Experts said animal tuberculosis is a greater threat to humans than previously believed. A report published Friday in the journal the Lancet Infectious Diseases called for action in battling zoonotic tuberculosis.

Tuberculosis is one of the world’s deadliest diseases, claiming at least 1.5 million lives worldwide in 2014. Animal tuberculosis is spread through contaminated food primarily raw or unpasteurized milk. It is more difficult to treat.

According to the U.S. Centers for Disease Control and Prevention, in many cases, doctors may not be able to differentiate between animal tuberculosis caused by Mycobacterium bovis and human tuberculosis caused by Mycobacterium tuberculosis. Animal tuberculosis is also resistant to the antibiotic pyrazinamide used to treat tuberculosis.

Institutions like the World Health Organizations have long been saying that the threat of animal tuberculosis has been ignored. Apart from contaminated food, people in contact with infected animals like veterinarians, butchers, dairy farmers can also be infected.

Francisco Olea-Popelka from the International Union Against Tuberculosis and Lung Disease said animal tuberculosis was “far more common than previously recognized.”

Estimates say there are about 121,000 cases of zoonotic tuberculosis every year. This is, however, a tiny fraction of the total number of tuberculosis cases every year.

“This is a well-known problem and has been neglected for decades, it is a disease that is preventable, treatable and curable and yet still today we have hundreds of thousands of people suffering from it,” Olea-Popelka told BBC. “Ten thousand die every year from this disease, that’s a lot of cases compared to many other diseases, why not care?”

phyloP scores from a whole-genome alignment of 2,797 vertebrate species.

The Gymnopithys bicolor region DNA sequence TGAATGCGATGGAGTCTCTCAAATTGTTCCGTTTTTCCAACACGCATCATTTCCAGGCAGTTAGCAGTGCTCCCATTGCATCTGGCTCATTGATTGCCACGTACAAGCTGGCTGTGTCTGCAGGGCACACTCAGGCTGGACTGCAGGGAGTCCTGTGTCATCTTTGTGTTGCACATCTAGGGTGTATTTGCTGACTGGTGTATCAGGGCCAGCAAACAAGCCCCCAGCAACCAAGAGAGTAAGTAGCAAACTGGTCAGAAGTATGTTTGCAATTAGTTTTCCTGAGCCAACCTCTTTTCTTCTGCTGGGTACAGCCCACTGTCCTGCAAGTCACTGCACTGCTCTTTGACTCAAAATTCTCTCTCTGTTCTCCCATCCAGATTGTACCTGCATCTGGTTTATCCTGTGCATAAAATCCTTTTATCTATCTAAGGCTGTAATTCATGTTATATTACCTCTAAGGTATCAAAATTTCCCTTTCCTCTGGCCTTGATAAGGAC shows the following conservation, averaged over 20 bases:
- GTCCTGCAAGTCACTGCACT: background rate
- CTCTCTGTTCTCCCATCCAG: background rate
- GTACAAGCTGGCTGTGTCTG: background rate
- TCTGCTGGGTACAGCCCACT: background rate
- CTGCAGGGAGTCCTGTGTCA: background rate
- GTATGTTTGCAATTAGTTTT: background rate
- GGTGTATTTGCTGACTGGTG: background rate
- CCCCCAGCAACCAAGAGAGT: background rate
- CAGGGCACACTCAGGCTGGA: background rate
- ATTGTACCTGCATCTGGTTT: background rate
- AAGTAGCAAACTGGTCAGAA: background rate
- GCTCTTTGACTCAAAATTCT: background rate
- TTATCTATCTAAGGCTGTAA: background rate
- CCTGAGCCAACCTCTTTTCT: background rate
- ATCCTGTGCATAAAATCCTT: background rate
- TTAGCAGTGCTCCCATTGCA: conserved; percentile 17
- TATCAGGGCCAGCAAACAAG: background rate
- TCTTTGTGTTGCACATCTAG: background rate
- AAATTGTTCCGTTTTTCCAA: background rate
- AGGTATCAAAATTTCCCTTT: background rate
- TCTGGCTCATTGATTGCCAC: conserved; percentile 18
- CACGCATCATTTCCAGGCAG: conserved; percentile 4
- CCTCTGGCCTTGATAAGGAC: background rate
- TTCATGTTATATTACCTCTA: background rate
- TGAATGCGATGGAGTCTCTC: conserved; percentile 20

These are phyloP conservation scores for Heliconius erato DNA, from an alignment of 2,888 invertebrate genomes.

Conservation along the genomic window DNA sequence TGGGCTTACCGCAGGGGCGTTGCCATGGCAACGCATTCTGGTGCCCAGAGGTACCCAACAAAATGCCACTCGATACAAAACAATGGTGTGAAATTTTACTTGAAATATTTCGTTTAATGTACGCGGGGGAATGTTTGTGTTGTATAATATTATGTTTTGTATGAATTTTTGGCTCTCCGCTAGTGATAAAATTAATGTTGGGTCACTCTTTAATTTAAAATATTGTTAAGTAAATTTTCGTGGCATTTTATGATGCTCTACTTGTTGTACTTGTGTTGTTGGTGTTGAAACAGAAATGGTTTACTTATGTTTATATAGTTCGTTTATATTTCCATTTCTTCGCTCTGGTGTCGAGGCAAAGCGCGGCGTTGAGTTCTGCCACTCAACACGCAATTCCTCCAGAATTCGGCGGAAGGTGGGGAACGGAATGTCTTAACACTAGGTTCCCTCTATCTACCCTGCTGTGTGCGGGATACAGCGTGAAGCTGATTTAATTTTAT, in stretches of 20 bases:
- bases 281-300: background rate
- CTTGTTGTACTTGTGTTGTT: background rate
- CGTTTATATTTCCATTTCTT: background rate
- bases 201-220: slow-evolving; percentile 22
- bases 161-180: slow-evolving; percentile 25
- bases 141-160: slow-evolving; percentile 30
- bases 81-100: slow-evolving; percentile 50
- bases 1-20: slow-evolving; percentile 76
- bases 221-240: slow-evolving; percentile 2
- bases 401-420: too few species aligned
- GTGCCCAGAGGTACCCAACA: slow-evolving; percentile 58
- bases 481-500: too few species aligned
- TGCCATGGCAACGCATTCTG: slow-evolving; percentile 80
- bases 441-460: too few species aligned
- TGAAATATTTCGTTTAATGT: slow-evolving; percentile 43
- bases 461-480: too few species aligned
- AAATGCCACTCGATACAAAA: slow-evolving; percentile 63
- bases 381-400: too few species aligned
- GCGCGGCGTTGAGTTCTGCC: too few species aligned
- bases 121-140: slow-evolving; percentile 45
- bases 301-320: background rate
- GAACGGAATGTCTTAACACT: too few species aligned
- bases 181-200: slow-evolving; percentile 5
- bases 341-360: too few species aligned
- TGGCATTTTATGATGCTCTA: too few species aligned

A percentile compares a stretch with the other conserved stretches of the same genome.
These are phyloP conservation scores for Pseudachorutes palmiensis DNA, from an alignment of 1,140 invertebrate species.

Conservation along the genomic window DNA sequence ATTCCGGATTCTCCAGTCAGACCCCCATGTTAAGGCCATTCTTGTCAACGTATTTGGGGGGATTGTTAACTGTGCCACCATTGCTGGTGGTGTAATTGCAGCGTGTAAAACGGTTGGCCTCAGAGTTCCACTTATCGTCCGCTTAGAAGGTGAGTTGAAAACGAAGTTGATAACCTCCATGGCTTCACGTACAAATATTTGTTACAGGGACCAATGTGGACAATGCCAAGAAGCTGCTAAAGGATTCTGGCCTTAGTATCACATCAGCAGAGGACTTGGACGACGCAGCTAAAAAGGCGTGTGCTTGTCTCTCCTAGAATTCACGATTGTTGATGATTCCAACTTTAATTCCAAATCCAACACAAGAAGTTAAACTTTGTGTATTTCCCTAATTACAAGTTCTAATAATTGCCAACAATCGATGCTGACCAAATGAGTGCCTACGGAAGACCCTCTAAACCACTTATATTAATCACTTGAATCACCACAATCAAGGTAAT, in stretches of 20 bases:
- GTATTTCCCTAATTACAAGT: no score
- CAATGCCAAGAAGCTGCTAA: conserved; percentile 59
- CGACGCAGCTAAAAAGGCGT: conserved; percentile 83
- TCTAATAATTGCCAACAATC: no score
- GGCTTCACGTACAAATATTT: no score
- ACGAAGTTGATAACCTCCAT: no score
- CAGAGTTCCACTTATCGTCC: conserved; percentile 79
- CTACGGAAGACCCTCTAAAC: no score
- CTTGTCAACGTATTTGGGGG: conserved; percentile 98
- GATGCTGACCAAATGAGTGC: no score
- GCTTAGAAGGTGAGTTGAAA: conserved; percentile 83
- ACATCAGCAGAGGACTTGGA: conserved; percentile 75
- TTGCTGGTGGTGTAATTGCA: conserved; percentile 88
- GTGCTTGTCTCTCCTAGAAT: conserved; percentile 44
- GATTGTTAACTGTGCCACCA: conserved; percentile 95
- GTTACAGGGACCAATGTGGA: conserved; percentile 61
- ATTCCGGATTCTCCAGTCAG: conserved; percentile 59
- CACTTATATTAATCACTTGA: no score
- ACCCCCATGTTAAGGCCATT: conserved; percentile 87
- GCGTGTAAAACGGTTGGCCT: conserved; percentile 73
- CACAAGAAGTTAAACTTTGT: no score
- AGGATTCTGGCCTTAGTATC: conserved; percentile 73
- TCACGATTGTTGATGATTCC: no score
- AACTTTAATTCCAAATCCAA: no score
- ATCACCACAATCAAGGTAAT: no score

Different studies give different estimates of how many cases of tuberculosis are actually animal tuberculosis cases. One study, quoted in the report, says 28 percent of all tuberculosis cases are animal tuberculosis cases, while another puts the number at 9 percent. A study that focused on tuberculosis in children said 45 percent of all cases are animal tuberculosis cases.

Studies in Mexico suggest 28% of all tuberculosis cases are down to zoonotic TB but a study in India put the figure at 9% and one in children in California suggested a figure of 45%.

“With approximately nine million individuals contracting TB globally each year, even relatively low percentages of zoonotic TB lead to large numbers of people suffering from this form of the disease,” Paula Fujiwara from the International Union Against Tuberculosis and Lung Disease said. “People living with zoonotic TB require specialized care, but in the vast majority of cases, they are not even adequately diagnosed.”